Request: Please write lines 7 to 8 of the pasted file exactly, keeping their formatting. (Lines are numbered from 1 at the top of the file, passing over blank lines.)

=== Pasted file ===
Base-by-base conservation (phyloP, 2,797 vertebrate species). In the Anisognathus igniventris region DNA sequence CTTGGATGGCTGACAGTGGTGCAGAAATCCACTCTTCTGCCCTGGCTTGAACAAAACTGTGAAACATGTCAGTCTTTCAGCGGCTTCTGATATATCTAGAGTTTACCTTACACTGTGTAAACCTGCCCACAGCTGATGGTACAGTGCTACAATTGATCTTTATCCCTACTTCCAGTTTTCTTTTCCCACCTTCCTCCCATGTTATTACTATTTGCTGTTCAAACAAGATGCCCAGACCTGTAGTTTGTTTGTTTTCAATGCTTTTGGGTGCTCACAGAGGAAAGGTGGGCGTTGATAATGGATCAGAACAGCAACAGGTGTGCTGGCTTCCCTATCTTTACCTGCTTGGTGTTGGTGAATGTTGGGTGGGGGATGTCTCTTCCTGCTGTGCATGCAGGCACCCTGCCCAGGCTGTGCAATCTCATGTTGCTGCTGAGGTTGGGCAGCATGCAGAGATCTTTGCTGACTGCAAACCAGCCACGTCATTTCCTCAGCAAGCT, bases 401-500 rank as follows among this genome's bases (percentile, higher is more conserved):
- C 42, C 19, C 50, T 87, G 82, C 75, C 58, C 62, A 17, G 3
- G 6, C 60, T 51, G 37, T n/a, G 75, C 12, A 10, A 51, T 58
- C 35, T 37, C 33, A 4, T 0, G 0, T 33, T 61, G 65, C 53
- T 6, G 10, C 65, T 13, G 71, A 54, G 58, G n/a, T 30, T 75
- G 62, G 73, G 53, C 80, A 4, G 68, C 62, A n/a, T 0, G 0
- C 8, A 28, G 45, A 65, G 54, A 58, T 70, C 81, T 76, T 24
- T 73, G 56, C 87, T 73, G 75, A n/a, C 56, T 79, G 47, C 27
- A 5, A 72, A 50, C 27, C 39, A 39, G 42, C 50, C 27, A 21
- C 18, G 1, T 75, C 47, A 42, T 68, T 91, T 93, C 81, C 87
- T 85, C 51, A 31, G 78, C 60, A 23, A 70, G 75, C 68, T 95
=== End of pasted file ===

- C 8, A 28, G 45, A 65, G 54, A 58, T 70, C 81, T 76, T 24
- T 73, G 56, C 87, T 73, G 75, A n/a, C 56, T 79, G 47, C 27